On May 18, 2009, at 1:49 PM, JiHO wrote:
Indeed that solves the scaling issue (well sort of, since rendering
the vectors at a size they were not intended for makes them look
funny, but that's a whole other debate).
Yes, but actually the "Inkscape renders them" solution has a way to
The goal is to support some multi-image and/or level-of-detail
changes for target sizes. This can include those proposed for SVG 1.2
(I've been told by W3C members that it will be going in) and also the
multi-version workflow that jimmac has worked out.
We actually would have had that going by now, but instead of being
able to support that I have had my time taken away fixing things that
were ripped out improperly.
I guess by "external icons" you mean getting them from a
with bitmap icons at different sizes, as all other GTK apps do.
Yes. Mainly. But remember that "all other GTK apps" do not have
improved SVG rendering in them. Most only have the subset that
librsvg has chosen to implement.
I understand correctly, removing the hicolor dir (hence the external
icons) falls back on rendering them on the fly from the SVG source (as
was done before). This currently has several "drawbacks":
Do you think you can add a simple chart to the icon page on the wiki?
This is really the sort of thing that is easier to sort out there.
***HOWEVER*** the number one point to address with these icon issues
is to list them out separately. There are many separate issues that
overlap, and not looking at them as separate is the main thing
confusing solutions. The times I've been able to find Krzysztof in
our chat room it has become clear that this is probably the number
one cause of the mistakes he is making.
- it uses the old icon theme, not the new tango-like one on which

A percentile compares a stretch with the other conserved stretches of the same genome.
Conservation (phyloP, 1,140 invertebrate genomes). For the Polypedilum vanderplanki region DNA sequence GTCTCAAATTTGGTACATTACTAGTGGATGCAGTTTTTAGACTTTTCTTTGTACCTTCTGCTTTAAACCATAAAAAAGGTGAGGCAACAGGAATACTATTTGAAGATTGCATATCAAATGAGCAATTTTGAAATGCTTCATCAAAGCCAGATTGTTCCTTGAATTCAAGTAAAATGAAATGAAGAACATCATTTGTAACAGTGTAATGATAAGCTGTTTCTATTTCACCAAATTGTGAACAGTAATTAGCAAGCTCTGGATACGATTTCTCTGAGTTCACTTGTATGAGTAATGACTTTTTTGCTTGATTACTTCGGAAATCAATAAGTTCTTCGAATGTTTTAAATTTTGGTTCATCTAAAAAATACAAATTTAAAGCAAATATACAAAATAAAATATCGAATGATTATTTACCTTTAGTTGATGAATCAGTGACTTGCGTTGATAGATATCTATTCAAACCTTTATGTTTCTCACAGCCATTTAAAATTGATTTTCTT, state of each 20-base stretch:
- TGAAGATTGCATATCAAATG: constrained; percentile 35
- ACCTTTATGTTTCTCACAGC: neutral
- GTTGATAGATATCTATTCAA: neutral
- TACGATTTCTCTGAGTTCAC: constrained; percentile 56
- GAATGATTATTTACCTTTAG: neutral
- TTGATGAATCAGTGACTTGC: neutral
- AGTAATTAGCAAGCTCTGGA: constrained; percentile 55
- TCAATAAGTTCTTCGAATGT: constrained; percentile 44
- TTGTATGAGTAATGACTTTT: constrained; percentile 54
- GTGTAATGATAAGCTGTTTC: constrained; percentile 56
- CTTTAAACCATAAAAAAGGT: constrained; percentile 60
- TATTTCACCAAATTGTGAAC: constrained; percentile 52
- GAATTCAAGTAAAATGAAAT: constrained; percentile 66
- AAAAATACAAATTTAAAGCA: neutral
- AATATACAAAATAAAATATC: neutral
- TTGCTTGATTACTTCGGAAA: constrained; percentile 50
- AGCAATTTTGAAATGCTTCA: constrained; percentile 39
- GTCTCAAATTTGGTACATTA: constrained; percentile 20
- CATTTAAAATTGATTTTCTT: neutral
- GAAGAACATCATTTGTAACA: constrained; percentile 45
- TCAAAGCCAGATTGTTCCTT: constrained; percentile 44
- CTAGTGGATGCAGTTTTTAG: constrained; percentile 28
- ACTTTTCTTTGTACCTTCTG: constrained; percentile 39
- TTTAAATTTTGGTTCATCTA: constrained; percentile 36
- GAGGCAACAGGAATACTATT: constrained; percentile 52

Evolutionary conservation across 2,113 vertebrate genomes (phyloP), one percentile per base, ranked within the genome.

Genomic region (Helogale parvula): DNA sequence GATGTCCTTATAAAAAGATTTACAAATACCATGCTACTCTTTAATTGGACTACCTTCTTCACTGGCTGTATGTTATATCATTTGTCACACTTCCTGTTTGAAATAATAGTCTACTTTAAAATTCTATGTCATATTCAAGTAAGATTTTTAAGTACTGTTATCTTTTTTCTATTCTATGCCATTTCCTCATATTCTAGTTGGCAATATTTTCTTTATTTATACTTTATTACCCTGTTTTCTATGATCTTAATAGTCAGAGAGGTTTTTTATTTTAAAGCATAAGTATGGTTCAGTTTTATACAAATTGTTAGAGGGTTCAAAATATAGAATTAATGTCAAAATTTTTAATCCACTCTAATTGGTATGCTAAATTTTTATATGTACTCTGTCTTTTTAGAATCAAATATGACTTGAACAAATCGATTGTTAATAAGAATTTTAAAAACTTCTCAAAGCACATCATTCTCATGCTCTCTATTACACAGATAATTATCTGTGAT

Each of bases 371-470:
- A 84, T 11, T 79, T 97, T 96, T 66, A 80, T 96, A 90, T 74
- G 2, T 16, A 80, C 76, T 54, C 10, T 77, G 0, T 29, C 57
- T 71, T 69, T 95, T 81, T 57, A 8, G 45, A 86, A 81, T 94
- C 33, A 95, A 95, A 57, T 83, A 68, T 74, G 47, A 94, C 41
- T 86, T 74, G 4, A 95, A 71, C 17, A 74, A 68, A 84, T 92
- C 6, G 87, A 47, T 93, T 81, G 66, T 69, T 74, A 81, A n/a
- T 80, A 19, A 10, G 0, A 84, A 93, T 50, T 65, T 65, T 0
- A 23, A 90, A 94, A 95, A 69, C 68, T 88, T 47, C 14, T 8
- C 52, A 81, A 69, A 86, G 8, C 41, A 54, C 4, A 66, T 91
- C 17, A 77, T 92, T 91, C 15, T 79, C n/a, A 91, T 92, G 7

people worked to make it better. I don't want to start another
flamewar between tango/old theme, but I am just saying that switching
from one icon rendering method to the other should not change the
Yes. Those are completely separate things. I was trying to fix that,
but then had the icon code changed out from underneath me. The simple
solution, though, is only about a single evening's work to
implement... as long as the icon code stops being changed from
- it adds a lag to startup: 6-7 seconds with external icons, 11-12
without. And this is increased when the rest of the machine is busy
You need to list out the details of what system you are seeing that
on. Some people have observed no difference, and some have observed
broken icons. One rule of performance tuning is that it does not
matter how fast you do something, if it's not actually doing the
right thing. :-)
I understand that icons have to be rendered from the SVG but
was there not some kind of caching that Mental introduced? Doesn't it
persist between startups?
The caching mental put in was per-run and in-memory only. I later
added changes that made the startup render things in the background.
That sped startup significantly.
Additionally, our work to use the standard XDG directories includes
support for their "cache" directory. Hmmm... a standard local
directory for apps to "cache" things under???? :-)
So for both compatibility purposes (with the regular theming
of GTK apps)
This is JiHO icon issue number 3, not issue number 1 again. (Remember
how I said we had separate things overlapping?)
The internal rendering (from a single icons.svg file) is 100%